New Sarasota housing collaborative partners with landlords for more rentals amid crisis

Categories: Stories of Impact, COMMUNITY CARE: Placemaking: Housing, Transportation & Economic Support, Season of Sharing,

Jonathan Frankel has called Sarasota home for 33 years.

His kids went to local schools, he owned a nice house, and he ran a thriving tiling business.

“I was the marble man for the rich and famous,” says Frankel, 59.

Which is why it came as a shock to find himself living in a series of motels for the last 21 months after his previous landlord decided to sell the property he was renting.

“I couldn’t find anything,” Frankel said of the severe apartment shortage as well as steep income requirements and deposits required before moving in.

“It’s disgusting,” he said.

Frankel has finally secured a condo to rent. But he didn't do it alone.

His is one of more than a dozen success stories of the new Suncoast Housing Collaborative launched late last year.

The collaborative is an alliance between social service agencies and landlords – modeled after a successful Nashville project – with a goal to free up hundreds of units for struggling families and individuals by offering incentives to landlords to lower or remove steep rental barriers.

That could include income requirements, move-in fees, or denials due to previous evictions or poor credit.

In exchange, the landlords receive a package of incentives: $1,000 on top of the deposit in the event of damage; a $2,000 sign-up bonus for the first five units leased through the collaborative; and a $500 bonus for every tenant signed up after that.

In addition, if the tenant breaks the one-year lease with no notice, the collaborative will pay that month’s rent and find a replacement for the unit.

Since the collaborative began in mid-November, following delays due to Hurricane Ian, it has enrolled 18 landlords and found units for 17 households.

It also brought 16 social service agencies on board to both refer clients and provide ongoing wraparound case management – another benefit to tenants and landlords alike.

Organizers are actively recruiting additional landlords in order to house more people in the crisis.

“We are definitely looking to expand further and get the word out to landlords,” said Lauren Bowen, project manager at Suncoast Partnership to End Homelessness, the nonprofit overseeing the collaborative initiative in Sarasota and Manatee counties.

“We would love any and all landlords to be a part of it.”

Finding them has been a challenge.

Lizzie Goddard, the architect of the successful Nashville model who was brought on as a consultant for the local initiative, called this region’s housing shortage “eye-opening.”

For instance, within six months, Nashville’s collective was able to enroll thousands of units, with anywhere between 100 and 200 of them available in any given month – most from large communities.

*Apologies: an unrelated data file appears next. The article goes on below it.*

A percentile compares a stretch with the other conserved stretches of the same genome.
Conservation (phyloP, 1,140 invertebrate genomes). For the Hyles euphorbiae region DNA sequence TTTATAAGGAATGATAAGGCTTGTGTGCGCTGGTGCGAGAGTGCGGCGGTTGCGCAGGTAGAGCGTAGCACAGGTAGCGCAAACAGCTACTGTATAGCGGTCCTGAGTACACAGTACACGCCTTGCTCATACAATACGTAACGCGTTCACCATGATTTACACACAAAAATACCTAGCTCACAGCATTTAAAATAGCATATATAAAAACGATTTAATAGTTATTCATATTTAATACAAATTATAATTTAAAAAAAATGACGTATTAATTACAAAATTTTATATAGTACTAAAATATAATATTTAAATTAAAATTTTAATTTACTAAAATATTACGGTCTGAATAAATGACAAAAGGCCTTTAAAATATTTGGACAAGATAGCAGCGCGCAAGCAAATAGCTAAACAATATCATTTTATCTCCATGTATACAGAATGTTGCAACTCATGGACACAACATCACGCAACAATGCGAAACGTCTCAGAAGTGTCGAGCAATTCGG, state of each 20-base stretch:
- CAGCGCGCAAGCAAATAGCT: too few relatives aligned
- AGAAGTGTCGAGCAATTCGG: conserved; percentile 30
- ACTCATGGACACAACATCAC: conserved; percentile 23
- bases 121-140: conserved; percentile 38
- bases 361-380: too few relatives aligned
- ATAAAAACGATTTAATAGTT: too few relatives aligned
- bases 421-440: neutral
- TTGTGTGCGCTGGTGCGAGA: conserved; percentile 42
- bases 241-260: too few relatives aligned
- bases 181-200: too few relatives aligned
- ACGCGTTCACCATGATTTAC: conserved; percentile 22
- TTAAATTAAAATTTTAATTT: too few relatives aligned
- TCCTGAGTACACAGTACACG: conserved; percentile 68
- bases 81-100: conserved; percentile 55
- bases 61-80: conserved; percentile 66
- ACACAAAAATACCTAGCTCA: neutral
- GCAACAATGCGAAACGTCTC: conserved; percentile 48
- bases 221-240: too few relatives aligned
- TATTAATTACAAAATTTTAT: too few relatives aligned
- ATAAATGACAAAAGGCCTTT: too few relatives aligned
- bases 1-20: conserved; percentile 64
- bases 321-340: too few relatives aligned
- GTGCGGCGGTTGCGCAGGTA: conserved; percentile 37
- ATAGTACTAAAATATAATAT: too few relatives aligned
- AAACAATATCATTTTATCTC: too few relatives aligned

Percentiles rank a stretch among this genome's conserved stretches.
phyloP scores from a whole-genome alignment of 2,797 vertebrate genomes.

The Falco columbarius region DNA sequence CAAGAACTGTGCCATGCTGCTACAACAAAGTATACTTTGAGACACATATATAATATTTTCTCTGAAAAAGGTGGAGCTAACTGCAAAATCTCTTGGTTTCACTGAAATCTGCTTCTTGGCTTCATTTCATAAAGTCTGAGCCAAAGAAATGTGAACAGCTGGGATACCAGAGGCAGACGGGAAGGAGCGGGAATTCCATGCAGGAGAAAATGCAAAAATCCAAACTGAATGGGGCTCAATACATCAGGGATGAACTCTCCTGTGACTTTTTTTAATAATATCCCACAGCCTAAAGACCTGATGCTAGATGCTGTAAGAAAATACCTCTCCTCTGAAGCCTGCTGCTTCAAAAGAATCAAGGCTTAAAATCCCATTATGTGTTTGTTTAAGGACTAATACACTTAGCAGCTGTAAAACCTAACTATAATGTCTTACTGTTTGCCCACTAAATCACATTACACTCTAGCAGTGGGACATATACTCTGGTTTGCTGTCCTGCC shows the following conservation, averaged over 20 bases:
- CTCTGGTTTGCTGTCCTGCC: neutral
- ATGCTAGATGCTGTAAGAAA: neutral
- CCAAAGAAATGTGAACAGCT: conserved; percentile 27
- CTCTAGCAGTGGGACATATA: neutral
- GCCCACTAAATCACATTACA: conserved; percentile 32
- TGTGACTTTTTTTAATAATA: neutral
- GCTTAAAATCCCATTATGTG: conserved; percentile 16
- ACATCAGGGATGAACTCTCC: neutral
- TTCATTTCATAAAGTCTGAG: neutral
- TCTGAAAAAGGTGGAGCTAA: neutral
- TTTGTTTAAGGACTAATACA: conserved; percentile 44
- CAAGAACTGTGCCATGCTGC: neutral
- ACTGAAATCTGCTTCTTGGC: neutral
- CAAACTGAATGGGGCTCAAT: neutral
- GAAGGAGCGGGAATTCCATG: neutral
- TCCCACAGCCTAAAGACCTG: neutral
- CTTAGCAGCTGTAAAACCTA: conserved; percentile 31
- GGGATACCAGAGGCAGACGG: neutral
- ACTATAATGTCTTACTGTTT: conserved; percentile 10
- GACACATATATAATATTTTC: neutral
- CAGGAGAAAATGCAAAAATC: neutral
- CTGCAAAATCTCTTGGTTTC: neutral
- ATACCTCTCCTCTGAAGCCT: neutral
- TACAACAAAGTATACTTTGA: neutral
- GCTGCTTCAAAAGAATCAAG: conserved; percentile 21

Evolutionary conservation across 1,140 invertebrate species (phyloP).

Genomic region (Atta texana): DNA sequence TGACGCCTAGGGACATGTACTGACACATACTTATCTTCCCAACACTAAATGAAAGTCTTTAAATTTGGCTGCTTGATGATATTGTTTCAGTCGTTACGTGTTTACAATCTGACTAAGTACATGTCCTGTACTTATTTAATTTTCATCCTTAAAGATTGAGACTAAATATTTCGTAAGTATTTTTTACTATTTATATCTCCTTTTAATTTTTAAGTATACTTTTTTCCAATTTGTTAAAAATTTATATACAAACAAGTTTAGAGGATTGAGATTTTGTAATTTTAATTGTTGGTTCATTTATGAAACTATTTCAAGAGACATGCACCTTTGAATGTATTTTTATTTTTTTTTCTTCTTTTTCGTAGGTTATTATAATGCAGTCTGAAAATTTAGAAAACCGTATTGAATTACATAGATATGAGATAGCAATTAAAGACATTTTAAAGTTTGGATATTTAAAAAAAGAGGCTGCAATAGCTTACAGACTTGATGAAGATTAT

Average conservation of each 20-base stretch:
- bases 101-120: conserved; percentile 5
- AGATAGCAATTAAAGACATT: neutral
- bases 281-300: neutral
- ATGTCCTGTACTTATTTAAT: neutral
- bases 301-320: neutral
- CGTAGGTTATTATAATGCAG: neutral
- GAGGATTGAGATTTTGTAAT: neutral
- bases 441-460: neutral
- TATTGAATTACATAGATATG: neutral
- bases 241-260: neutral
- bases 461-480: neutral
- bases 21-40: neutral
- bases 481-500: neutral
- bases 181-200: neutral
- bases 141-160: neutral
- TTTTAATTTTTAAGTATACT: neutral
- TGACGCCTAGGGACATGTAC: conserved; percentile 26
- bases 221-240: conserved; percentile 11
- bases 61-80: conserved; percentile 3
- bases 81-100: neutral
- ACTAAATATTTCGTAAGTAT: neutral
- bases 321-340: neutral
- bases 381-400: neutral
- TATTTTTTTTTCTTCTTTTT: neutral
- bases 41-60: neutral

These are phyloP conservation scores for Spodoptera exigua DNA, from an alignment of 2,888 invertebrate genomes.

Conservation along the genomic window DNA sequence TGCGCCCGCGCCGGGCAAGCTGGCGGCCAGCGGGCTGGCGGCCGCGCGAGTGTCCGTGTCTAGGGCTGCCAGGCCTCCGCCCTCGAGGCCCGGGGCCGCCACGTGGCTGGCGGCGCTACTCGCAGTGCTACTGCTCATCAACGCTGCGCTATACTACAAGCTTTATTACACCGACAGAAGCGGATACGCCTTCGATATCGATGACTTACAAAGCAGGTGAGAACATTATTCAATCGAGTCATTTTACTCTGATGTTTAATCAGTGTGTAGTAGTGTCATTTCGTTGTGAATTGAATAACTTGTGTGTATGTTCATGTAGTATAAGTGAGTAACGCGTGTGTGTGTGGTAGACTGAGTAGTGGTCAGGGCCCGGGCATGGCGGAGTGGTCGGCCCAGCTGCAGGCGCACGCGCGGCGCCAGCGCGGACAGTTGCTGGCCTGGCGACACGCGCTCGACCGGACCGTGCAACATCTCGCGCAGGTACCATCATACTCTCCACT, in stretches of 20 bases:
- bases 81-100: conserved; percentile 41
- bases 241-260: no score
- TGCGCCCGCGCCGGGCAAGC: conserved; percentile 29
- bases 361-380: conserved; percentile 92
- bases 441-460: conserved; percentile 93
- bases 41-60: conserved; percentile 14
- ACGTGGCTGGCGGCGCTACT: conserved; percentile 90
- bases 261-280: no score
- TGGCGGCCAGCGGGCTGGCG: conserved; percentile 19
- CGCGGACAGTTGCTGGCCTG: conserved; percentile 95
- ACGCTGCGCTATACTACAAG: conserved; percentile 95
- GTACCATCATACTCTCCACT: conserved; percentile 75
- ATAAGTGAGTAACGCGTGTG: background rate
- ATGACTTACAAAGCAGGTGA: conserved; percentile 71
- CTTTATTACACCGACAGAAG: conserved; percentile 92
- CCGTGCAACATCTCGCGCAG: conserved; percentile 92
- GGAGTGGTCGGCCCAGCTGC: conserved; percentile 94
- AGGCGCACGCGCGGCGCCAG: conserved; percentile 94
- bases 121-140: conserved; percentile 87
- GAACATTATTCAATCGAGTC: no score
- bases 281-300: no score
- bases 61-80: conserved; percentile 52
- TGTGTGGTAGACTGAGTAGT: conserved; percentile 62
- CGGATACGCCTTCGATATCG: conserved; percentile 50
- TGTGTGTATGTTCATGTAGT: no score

That hasn’t been the case here.

The 18 landlords that have joined the collaborative so far represent 30 units, most from small owners. The big ones are booked.

“What we’re seeing in Sarasota, they are saying, ‘Sorry, we don’t have availability for months. There is nothing coming online. Maybe we can call you in three to six months, if we put you on the list,’” Goddard said.

“I do think we’re seeing more interest from smaller landlords, which is fantastic,” Goddard added.

Interested landlords can access the collaborative’s new website at or email questions directly to Bowen at

Prospective tenants can visit the website but will need to contact local nonprofits to participate and apply.

The community’s nonprofits and philanthropic agencies have been instrumental to the collaborative, said Taylor Neighbors, program manager for Suncoast Partnership.

That includes the Community Foundation of Sarasota’s Season of Sharing monies as well as a $250,000 grant from the Charles & Margery Barancik Foundation as part of a flexible housing fund.

With that, Neighbors said, the collaborative has been able to help distressed renters with steep deposits and first-last months’ rents required before they move in.

That’s how Frankel finally found a home.

While Frankel, who currently collects disability, and his girlfriend were able to afford the $2,350 rent for the two-bedroom condo in Nokomis, the collaborative came up with the $7,050 deposit necessary to get them through the front door.

As he prepares to move in later this week, Frankel praised his new landlord and the collaborative contact, who have been working directly together to make this happen.

“It’s awesome,” he said. “I feel relief.”


See this story as it originally appeared in Sarasota Herald-Tribune on March 6, 2023.